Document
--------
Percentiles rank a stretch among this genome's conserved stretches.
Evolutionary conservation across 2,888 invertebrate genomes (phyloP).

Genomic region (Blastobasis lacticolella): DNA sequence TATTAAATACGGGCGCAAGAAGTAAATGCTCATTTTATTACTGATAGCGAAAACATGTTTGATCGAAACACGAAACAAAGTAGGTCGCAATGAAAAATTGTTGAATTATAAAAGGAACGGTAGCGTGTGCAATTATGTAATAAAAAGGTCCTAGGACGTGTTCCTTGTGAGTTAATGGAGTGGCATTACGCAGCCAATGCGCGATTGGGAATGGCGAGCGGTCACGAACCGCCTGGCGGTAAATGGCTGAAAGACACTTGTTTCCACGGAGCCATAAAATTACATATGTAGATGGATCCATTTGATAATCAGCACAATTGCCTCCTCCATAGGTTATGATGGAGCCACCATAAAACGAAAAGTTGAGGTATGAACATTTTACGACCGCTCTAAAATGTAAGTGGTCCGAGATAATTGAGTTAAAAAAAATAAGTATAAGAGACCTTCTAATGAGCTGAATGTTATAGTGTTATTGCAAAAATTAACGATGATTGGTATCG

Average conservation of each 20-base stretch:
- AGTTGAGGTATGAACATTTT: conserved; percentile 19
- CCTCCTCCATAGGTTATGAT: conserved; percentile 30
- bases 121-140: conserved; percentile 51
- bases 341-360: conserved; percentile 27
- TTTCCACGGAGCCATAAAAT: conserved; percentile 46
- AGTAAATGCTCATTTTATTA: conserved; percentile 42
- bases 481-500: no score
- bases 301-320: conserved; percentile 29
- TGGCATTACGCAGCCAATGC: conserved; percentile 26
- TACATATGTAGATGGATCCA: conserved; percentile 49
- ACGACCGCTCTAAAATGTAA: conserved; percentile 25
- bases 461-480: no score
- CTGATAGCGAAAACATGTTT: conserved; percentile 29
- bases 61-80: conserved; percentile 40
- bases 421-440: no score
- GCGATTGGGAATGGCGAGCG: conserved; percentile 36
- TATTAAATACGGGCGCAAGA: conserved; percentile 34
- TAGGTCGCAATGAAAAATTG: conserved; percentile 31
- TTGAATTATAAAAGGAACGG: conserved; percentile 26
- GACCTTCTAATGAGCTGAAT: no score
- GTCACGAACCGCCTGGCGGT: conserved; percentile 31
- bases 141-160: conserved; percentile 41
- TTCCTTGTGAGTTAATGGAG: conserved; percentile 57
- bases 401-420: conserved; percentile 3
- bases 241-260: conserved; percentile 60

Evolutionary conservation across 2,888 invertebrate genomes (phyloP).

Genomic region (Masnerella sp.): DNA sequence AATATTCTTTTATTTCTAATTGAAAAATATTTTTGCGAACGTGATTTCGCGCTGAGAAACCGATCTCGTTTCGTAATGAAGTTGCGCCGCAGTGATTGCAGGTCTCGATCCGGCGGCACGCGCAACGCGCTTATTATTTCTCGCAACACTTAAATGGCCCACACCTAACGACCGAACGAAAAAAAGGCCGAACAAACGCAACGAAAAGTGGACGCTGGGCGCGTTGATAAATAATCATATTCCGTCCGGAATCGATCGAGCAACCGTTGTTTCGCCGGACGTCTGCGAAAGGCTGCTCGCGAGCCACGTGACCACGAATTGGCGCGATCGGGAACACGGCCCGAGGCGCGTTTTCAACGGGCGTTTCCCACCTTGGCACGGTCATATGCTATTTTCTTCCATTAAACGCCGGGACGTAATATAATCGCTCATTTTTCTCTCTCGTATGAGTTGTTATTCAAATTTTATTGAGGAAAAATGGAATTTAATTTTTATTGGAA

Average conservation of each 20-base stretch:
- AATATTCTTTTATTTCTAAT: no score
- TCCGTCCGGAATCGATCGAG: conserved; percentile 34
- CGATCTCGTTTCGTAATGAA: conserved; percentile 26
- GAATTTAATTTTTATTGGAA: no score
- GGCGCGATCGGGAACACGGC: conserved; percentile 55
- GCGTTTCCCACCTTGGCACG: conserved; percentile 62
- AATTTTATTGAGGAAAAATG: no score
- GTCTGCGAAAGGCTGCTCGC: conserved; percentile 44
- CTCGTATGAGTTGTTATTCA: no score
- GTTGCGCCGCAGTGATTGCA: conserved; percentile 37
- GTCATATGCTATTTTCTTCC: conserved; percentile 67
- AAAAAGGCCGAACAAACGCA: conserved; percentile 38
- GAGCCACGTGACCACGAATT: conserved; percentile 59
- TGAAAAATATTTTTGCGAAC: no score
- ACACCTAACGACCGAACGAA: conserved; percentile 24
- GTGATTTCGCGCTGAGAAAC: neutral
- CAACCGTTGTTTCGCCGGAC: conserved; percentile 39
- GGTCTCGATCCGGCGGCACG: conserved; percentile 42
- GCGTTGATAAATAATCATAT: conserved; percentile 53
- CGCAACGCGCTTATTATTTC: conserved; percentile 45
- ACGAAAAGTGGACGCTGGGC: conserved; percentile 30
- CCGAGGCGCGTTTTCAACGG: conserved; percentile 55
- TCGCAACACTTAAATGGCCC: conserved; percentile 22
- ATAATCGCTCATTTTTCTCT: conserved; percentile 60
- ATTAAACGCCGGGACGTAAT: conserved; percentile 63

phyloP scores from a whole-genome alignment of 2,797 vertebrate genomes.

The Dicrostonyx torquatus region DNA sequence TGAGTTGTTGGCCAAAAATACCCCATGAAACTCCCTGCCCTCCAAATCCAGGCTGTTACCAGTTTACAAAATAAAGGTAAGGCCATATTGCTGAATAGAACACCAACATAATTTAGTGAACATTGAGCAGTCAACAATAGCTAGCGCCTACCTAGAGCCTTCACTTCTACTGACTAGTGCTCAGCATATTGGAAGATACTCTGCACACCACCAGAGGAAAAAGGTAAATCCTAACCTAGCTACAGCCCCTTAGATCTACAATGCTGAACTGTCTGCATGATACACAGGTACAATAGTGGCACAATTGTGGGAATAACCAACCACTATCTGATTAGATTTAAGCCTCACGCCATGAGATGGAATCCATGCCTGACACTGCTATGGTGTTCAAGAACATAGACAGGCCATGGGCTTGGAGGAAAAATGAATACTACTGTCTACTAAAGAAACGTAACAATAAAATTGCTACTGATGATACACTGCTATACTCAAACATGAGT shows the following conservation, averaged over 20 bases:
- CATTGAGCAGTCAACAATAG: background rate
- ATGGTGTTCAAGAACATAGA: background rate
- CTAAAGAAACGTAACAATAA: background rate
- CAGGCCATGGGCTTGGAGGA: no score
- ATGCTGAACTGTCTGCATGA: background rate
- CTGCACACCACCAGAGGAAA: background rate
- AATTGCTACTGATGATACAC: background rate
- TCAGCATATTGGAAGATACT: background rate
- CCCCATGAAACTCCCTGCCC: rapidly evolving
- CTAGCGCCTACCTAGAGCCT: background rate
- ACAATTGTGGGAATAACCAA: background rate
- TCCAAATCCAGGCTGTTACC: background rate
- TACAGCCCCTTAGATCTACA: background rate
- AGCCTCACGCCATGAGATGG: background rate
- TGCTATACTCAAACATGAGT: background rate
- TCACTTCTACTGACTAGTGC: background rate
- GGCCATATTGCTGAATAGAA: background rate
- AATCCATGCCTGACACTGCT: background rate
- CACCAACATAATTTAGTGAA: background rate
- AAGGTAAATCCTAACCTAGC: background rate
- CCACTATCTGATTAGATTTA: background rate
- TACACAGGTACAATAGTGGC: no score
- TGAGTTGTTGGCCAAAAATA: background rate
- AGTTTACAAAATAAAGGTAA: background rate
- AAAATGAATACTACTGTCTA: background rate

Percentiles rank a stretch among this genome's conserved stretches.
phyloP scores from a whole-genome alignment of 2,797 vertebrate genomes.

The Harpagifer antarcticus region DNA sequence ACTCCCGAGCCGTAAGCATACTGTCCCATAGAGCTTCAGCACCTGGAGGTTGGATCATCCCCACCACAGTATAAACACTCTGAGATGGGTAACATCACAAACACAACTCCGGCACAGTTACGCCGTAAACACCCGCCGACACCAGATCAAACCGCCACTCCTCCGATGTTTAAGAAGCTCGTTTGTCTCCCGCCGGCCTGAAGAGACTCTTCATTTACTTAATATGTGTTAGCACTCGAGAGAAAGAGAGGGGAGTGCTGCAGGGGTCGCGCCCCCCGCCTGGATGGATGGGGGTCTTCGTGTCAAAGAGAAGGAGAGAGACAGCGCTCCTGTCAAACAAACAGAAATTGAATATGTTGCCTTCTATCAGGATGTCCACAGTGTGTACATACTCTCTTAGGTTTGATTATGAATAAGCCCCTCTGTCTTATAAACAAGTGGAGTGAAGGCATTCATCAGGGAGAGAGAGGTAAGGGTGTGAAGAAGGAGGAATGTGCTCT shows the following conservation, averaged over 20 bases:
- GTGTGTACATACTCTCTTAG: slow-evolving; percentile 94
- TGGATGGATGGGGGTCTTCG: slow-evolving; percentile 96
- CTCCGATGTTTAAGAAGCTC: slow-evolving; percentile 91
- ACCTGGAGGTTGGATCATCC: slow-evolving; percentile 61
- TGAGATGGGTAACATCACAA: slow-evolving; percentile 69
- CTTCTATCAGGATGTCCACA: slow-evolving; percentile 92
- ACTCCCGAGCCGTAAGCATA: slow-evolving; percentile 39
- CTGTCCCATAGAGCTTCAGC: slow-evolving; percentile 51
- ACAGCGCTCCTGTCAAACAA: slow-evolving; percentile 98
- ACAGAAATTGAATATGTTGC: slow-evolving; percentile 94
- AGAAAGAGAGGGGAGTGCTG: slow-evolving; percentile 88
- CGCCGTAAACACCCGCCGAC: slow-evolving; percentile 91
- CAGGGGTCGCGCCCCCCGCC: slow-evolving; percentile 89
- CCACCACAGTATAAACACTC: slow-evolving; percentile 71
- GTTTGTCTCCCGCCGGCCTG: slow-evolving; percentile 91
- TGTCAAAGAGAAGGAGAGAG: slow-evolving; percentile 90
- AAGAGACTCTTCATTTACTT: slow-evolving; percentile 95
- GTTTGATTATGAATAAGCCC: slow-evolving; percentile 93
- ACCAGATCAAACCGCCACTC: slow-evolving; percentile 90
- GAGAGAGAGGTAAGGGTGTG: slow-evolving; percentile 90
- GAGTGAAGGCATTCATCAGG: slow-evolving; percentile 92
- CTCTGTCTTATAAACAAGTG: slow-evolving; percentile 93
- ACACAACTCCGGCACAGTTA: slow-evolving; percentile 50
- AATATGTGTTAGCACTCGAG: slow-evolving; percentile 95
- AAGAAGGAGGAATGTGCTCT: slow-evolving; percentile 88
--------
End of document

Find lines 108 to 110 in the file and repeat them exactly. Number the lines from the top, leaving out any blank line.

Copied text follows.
- GAGTGAAGGCATTCATCAGG: slow-evolving; percentile 92
- CTCTGTCTTATAAACAAGTG: slow-evolving; percentile 93
- ACACAACTCCGGCACAGTTA: slow-evolving; percentile 50